Peter Steenkiste is a Professor of Computer Science and of Electrical and Computer Engineering at Carnegie Mellon University. He received the degree of Electrical Engineer from the University of Gent in Belgium in 1982, and the MS and PhD degrees in Electrical Engineering from Stanford University in 1983 and 1987, respectively. Peter Steenkiste's research interests are in the areas of networking and distributed computing. While at CMU, Peter Steenkiste worked on Nectar, the first workstation clusters built around a high-performance, switch-based local area network. He contributed both to the optimization of the communication subsystem and to the development of programming tools for workstation clusters. The optimization of application-level communication performance over commodity networks was further explored in the Gigabit Nectar and Credit Net projects. All these projects developed prototype systems that were used by a wide range of application groups, allowing a realistic evaluation of the research.

Peter Steenkiste's current research is in the areas of wireless networking and future Internet architecture. The wireless landscape has changed dramatically in recent years. Not only have we seen a rapid growth in the use of wireless, but we are also seeing different types of deployments (e.g. unplanned and managed residential deployments in addition to traditional campus-style deployments) and more diversity in the technologies (e.g. Bluetooth, sensors, ..). Peter Steenkiste is involved in wireless projects in a number of areas, including self-management techniques for residential networks, emulation as a basis for evaluating wireless technologies, and the use of software radios as a platform for flexible, self-optimizing wireless protocols. In the area of future Internet architecture, Peter Steenkiste heads the eXpressive Internet Architecture (XIA) project. The eXpressive Internet Architecture defines a single network that offers inherent support for communication between multiple communicating principals - including hosts, content, and services - while accommodating unknown future entities. XIA also offers intrinsic security in which the integrity and authenticity of communication is guaranteed. XIA is currently exploring a wide range of topics, including security, transport protocols, network diagnostics, services, management, etc.

Peter Steenkiste is a member of the ACM and a Fellow of the IEEE. He has been on many program committees and he was co-chair for the OPENSIG'99 workshop and the "Eight International Workshop on Quality of Service (IWQOS'00)". He was also program chair for HPDC'2000 and general co-chair for ACM SIGCOMM'02. More recently, he was program co-chair for MobiCom 2008. He has been an associated editor for IEEE Transactions on Parallel and Distributed Systems (1998-1999), IEEE/ACM Transactions on Networking (2000-2003), and Cluster Computing (2000-2004), and the "Journal of Grid Computing".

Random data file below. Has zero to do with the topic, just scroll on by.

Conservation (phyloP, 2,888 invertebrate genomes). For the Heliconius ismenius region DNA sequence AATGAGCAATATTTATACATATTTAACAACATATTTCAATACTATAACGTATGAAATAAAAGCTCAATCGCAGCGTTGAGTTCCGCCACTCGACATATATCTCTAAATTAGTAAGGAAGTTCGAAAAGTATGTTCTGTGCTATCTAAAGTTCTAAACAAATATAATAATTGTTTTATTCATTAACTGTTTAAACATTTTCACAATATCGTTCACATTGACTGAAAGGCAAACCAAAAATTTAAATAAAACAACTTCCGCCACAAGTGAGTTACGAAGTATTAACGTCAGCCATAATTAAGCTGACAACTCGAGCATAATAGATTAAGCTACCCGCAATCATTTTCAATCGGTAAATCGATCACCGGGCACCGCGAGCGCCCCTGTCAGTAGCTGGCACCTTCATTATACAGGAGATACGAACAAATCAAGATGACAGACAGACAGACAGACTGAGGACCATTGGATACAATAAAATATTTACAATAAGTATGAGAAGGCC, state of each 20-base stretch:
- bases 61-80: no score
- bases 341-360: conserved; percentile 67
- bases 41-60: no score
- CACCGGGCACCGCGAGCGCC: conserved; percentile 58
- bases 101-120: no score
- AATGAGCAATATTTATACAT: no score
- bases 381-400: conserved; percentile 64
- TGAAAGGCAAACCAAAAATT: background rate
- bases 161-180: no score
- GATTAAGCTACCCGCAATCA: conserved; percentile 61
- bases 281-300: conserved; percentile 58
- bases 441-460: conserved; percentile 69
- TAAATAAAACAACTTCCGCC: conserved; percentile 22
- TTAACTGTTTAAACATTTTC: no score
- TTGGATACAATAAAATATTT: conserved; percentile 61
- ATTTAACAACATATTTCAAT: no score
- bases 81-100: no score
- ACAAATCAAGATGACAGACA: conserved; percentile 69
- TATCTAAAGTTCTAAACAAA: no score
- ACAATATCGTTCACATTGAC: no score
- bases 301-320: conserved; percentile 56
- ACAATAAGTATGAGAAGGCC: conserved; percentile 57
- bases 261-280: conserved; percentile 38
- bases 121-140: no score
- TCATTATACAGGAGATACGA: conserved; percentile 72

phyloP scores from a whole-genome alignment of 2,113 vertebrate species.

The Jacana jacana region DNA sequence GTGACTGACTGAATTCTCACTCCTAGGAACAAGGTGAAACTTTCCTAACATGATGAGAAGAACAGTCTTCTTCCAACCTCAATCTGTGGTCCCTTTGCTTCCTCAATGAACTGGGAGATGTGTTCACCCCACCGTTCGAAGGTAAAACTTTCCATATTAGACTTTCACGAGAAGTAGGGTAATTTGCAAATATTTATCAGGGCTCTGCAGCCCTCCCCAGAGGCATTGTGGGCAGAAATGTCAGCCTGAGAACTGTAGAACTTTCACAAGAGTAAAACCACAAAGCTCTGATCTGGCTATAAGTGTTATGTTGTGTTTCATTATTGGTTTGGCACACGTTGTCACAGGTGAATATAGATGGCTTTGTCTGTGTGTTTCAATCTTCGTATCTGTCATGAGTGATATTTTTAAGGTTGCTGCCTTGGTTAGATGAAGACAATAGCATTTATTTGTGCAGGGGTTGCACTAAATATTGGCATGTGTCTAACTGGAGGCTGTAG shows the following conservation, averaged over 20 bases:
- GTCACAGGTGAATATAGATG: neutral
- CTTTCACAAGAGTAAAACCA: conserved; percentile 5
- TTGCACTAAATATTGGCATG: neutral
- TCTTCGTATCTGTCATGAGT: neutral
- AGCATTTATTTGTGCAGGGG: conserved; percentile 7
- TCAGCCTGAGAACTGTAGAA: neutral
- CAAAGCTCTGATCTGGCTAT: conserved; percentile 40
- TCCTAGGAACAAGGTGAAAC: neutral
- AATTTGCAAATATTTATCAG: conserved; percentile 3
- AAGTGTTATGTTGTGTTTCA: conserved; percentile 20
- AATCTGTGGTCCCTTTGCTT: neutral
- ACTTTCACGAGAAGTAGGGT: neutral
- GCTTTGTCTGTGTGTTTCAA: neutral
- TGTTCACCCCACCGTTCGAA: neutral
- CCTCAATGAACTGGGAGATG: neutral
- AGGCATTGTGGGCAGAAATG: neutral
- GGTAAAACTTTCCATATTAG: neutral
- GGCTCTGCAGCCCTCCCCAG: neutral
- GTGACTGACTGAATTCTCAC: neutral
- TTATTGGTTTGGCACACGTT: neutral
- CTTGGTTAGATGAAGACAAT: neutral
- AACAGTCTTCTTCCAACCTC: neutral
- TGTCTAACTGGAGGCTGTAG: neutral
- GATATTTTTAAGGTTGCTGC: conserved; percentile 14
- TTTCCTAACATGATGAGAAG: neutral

Roy Russell
Roy Russell is an entrepreneur with 40 years of experience in software and technology development. He led product and service development efforts as founding CTO of Zipcar. Zipcar’s service, enabled by sophisticated yet easy-to-use application of technology, has been widely praised and the technology has garnered numerous awards. He was CTO of Buzzcar, a peer-to-peer car-sharing venture and of Veniam, a mesh-enabled vehicular wireless networking company. He is co-founder of Upgrade Cambridge, a grass roots effort to bring municipal broadband to the City of Cambridge, MA. Roy has a BSEE from MIT.

François Glineur
François Glineur received dual engineering degrees from Université de Mons and CentraleSupélec in 1997, and a PhD in Applied Sciences from Université de Mons in 2001. He visited Delft University of Technology and McMaster University as a post-doctoral researcher, then joined Université catholique de Louvain where he is currently a professor of applied mathematics at the Engineering School, member of the Center for Operations Research and Econometrics and the Institute of Information and Communication Technologies, Electronics and Applied Mathematics. He has supervised ten doctoral students and authored more than sixty publications on optimization models and methods (with a focus on convex optimization and algorithmic efficiency) and their engineering applications, as well as on nonnegative matrix factorization and applications to data analysis.
October 19, 2018



Auditório Prof. Dr. Carlos Borrego
Departamento de Ambiente
Universidade de Aveiro
Campus Universitário de Santiago
3810-193 Aveiro